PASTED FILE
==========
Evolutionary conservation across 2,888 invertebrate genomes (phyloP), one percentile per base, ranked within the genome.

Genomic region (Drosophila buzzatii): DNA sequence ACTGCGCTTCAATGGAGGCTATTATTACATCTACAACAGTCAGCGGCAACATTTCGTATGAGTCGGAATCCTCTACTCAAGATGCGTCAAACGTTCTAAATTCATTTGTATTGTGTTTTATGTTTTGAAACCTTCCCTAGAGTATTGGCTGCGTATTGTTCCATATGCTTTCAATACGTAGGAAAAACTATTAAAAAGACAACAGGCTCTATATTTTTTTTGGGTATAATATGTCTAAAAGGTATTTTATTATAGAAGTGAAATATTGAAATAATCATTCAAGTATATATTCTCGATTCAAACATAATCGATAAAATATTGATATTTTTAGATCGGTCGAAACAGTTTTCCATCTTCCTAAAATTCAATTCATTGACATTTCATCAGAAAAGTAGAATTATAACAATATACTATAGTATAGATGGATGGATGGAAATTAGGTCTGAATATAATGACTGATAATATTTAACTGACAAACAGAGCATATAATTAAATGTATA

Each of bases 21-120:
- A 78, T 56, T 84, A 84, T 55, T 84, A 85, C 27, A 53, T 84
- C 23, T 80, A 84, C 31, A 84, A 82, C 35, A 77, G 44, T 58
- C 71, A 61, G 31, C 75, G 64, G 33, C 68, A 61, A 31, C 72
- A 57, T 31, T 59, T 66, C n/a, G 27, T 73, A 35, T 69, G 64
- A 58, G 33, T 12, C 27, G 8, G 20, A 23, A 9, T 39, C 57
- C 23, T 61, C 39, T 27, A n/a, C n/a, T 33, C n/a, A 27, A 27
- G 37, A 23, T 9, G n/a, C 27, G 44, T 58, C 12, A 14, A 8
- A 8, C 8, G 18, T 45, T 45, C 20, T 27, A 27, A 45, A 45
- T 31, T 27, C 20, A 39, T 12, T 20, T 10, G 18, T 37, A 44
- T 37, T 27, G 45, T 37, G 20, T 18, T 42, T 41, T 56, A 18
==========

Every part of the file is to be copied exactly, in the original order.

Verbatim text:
Evolutionary conservation across 2,888 invertebrate genomes (phyloP), one percentile per base, ranked within the genome.

Genomic region (Drosophila buzzatii): DNA sequence ACTGCGCTTCAATGGAGGCTATTATTACATCTACAACAGTCAGCGGCAACATTTCGTATGAGTCGGAATCCTCTACTCAAGATGCGTCAAACGTTCTAAATTCATTTGTATTGTGTTTTATGTTTTGAAACCTTCCCTAGAGTATTGGCTGCGTATTGTTCCATATGCTTTCAATACGTAGGAAAAACTATTAAAAAGACAACAGGCTCTATATTTTTTTTGGGTATAATATGTCTAAAAGGTATTTTATTATAGAAGTGAAATATTGAAATAATCATTCAAGTATATATTCTCGATTCAAACATAATCGATAAAATATTGATATTTTTAGATCGGTCGAAACAGTTTTCCATCTTCCTAAAATTCAATTCATTGACATTTCATCAGAAAAGTAGAATTATAACAATATACTATAGTATAGATGGATGGATGGAAATTAGGTCTGAATATAATGACTGATAATATTTAACTGACAAACAGAGCATATAATTAAATGTATA

Each of bases 21-120:
- A 78, T 56, T 84, A 84, T 55, T 84, A 85, C 27, A 53, T 84
- C 23, T 80, A 84, C 31, A 84, A 82, C 35, A 77, G 44, T 58
- C 71, A 61, G 31, C 75, G 64, G 33, C 68, A 61, A 31, C 72
- A 57, T 31, T 59, T 66, C n/a, G 27, T 73, A 35, T 69, G 64
- A 58, G 33, T 12, C 27, G 8, G 20, A 23, A 9, T 39, C 57
- C 23, T 61, C 39, T 27, A n/a, C n/a, T 33, C n/a, A 27, A 27
- G 37, A 23, T 9, G n/a, C 27, G 44, T 58, C 12, A 14, A 8
- A 8, C 8, G 18, T 45, T 45, C 20, T 27, A 27, A 45, A 45
- T 31, T 27, C 20, A 39, T 12, T 20, T 10, G 18, T 37, A 44
- T 37, T 27, G 45, T 37, G 20, T 18, T 42, T 41, T 56, A 18